Huskers dealing with multiple injuries on offensive line
Nebraska is trying not to limp to the finish line for a second straight season. By the looks of things in the trenches on both sides of the line for the Huskers, that might be a formidable task.
Last year, Nebraska's most obvious and significant injury was to freshman quarterback Taylor Martinez, who played the final six games on a severely-sprained ankle. The Huskers lost three of four games after starting 9-1.
Now, with the Huskers at 8-2 heading into season-ending games with Michigan and Iowa, head coach Bo Pelini is talking about "contingency plans" at offensive guard, a position the Huskers filled Nov. 12 at Penn State with two walk-ons and zero backups on the travel roster.
Welcome to November. The grind is here.
"I'm always cognizant of that this time of year," Pelini said about keeping his team fresh and healthy. "You have to fight and take care of your guys a little bit, but at the same time, you have to get your work done.
"If you don't practice a certain way, you won't be ready to play. It is always that challenge this time of year. You have to get your work done. If there was a perfect formula for it, everybody would do it. You just have to go with your gut feeling about what your football team needs rest-wise while getting your work done."
Nebraska played at Penn State with walk-ons Spencer Long and Seung Hoon Choi at guard. In fact, they played every snap, because there were no back-up guards who traveled to Penn State. Normal starter Andrew Rodriguez and backups Brent Qvale and Brandon Thompson were out with injuries.
In case of further injury, backup centers Cole Pensick and Mark Pelini -- a walk-on and nephew of the coach -- could've filled in at guard, as could have tackle Marcel Jones.
"We had a number of options there," Bo Pelini said.
Nebraska also played with tackle Yoshi Hardrick (ankle) at about 80 percent, and defensive tackle Chase Rome (pulled hamstring) at about 70 percent. Nebraska is already without defensive tackles Jared Crick and Thad Randle for the remainder of the season.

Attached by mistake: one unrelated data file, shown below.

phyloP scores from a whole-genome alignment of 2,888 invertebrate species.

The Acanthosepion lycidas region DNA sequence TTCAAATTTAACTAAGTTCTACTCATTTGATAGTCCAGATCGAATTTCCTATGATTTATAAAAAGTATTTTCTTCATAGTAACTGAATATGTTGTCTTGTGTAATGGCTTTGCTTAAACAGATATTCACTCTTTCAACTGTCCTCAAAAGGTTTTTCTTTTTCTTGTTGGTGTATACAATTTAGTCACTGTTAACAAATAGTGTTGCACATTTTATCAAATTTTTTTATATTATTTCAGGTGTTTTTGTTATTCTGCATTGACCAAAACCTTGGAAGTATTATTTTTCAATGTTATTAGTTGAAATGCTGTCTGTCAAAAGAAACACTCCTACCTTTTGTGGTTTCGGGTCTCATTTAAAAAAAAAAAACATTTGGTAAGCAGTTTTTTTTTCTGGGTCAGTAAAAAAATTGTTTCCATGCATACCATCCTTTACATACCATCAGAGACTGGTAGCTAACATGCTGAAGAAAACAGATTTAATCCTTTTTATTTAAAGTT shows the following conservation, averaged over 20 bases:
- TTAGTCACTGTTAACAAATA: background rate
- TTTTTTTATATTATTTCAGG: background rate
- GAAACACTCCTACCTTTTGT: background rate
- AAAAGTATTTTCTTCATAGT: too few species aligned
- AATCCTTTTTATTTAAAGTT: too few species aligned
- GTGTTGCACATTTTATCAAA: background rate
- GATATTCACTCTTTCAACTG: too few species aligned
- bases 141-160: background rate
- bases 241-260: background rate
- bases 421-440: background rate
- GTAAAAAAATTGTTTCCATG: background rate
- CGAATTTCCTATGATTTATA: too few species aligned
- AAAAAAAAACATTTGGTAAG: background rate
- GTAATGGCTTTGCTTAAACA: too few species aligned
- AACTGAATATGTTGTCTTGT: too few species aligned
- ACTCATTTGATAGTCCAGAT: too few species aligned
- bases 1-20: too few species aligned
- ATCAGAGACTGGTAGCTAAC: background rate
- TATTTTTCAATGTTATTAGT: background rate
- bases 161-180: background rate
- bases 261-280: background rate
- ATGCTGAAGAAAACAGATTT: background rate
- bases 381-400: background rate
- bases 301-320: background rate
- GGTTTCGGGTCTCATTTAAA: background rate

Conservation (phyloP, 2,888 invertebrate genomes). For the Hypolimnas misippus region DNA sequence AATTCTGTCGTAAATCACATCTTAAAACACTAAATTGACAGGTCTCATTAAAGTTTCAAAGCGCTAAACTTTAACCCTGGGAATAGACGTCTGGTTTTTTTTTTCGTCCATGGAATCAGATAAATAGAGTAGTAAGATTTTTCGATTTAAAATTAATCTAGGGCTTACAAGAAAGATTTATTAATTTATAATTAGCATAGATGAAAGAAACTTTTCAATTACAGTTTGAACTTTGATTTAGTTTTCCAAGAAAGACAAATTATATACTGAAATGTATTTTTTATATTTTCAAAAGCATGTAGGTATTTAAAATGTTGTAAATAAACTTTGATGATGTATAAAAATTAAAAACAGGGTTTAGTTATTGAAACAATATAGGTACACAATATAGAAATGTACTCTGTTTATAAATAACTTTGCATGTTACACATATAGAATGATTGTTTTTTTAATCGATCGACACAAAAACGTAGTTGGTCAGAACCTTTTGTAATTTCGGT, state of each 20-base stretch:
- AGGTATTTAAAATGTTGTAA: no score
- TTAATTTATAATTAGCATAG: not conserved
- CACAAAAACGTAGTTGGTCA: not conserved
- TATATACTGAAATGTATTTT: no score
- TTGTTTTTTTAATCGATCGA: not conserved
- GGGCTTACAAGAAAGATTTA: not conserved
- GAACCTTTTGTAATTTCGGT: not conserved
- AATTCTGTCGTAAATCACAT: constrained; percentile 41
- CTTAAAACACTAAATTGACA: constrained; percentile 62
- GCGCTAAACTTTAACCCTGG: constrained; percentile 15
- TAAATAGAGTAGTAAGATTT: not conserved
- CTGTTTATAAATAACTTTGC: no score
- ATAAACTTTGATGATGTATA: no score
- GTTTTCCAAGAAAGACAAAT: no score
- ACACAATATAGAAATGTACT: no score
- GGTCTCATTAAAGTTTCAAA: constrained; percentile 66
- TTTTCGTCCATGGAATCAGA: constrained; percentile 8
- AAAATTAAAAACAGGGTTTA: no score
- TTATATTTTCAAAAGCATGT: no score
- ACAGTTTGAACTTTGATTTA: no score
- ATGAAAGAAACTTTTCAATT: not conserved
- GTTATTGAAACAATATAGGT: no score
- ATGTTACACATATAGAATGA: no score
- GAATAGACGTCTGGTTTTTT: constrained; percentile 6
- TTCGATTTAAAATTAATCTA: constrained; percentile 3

--Here's an intriguing bowl scenario for Nebraska, should the Huskers not win the Big Ten Conference -- or even advance to the league's first championship game. If Nebraska wins its final two games and finishes 10-2, the Huskers could be in position for an at-large BCS bid -- perhaps the Fiesta Bowl against old conference rival Oklahoma.
It could happen. Nebraska would have to finish in the top 14 of the final BCS rankings. (They are currently No. 16). Oklahoma, unlikely to play in the BCS title game, is in strong position to represent the Big 12 in the Fiesta Bowl, regardless of whether the Sooners win or lose in a key regular-season finale with unbeaten Oklahoma State. The Fiesta Bowl opponent would be an at-large pick -- perhaps Nebraska.
--RB Rex Burkhead has run for 1,072 yards through 10 games, becoming the first Nebraska player to crack 1,000 rushing yards in 10 games since quarterback Jammal Lord in 2002 (1,155 yards). The last Husker running back to accomplish that feat was Dahrran Diedrick, who had 1,097 rushing yards after 10 games in 2001. Overall, Burkhead is only the third Husker running back with 1,000 yards in 10 games or fewer since 1997.
--Punter Brett Maher was named the Big Ten Conference's special teams player of the week for the third time this season. That's what happens when you're a punter who pins the opponent at its 19-, 16-, 14-, 13- and 11-yard lines, as Maher did at Penn State. "His confidence is growing by the game and he's doing a heck of a job," Nebraska coach Bo Pelini said. "I don't know how far that (last) punt was (61 yards), but it was a big-time punt in a big-time situation to pin them down there. I'm happy with his progression."